244 | To Welbore Ellis

    Boston Novr. 25. 1763

    Dear Sr.

    I am favoured with yours of July 18th,943 & cannot sufficiently admire your Sensibility fortitude & prudence. For my own part I have for a long time endeavoured to work up ^in^ myself a high sense of the duty of submitting, with as much ease as we can, to the Accidents of this Life, and yet I was allways aware that there were some strokes, to which I myself am particularly subject, that would quite wither me. In such a case I have often thought to have resorted to dissipation; but you have convinced me that intense business, where it is to be had, forms a more powerful Diversion.

    I cannot ask of you an account of the present State of Affairs, knowing what a tender Subject it is, from the quantity of Papers received from England, surely the foulest that ever were defiled by a press. We Americans are at too great a distance to join in the Parties of England: We can only look on & Lament, and pray that Great Britain may not, for ever, be deprived of the advantages of her foreign Acquisitions by domestic dissention.944

    I have been lately on a Voyage to the N Eastward: for you must know that this Province extends in Coast 300 miles N.E. of this Town. About 240 miles off I am nursing up a new Colony, in the midst of which I have a Very fine Island given me by the Province, as you must have heard. This has afforded me the first opportunity I have yet had of forming the plan of a Town: This I did about 7 Weeks ago with great advantages; & saw the whole markt out by actual Survey: I also built two small houses, in the centre of the Town; & having numbered my People left upon the Island 8 families consisting of 47 Souls, 3 of which were born this Summer, being the first English that were born ^produced^ upon the Island. Some more families are gone down Since: & next year I expect 40 or 50 more families to remove thither: And then the Town will stand upon its own legs.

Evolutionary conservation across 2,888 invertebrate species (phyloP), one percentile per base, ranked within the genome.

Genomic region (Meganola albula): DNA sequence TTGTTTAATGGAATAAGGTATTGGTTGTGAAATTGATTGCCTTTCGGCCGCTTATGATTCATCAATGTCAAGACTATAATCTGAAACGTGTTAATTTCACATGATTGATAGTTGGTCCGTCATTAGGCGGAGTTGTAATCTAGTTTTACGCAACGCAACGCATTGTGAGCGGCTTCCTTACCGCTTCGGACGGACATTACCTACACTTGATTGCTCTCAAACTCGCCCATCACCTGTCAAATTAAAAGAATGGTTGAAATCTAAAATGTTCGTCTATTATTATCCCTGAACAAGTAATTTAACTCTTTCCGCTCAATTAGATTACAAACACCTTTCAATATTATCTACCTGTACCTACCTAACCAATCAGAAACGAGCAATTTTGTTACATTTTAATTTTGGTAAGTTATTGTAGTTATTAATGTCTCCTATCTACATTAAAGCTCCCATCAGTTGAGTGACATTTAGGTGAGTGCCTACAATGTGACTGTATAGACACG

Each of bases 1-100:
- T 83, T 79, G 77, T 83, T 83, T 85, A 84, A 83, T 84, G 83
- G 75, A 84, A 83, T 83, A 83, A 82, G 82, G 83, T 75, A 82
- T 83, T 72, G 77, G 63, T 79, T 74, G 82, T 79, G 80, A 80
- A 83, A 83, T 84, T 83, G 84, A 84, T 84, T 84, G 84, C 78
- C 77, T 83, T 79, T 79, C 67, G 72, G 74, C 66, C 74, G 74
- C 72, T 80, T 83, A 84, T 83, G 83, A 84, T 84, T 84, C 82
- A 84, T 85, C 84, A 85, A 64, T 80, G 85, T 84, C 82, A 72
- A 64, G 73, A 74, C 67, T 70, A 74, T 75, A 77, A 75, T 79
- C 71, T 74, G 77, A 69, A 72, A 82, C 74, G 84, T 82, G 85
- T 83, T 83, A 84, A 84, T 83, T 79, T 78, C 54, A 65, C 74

Another Business in that Country was to look after the Indians there, least they should catch the ill Humours of those in the Southern Parts. Our Indians are so much reduced that if they were to break with us, they would soon be exterminated. But then their first Blow, which they allways contrive to get, would do an infinite deal of Mischief, before they could be sufficiently opposed. I therefore take great care to prevent all real grounds of discontent: I have this Summer done some public ^act^ of Justice on their behalf; among which, I dismissed from the Service, as Commander of a Fort, upon the Indians having made & supported complaints of his injurious treatment of them.945 I believe I shall find it necessary next Summer to call them together to a general congress & public conference.946

    You see we little folks mimic you great people; We have our domestic policy & our foreign Negotiations: happily We are not important enough to make any hand of dissension; we leave that to our betters. Now & then a popular blast will arise among us; but with a little explanation or, if wanted, a little amendement, it soon blows over again. At present there is a great noise about seizing a Vessell laden with French Wines; but as soon as the Wine is circulated & the bottles begin to be put about, we shall be in good humour again. I am &c

    W Ellis Esqr Secry at War947

    L, LbC BP, 3: 108-109.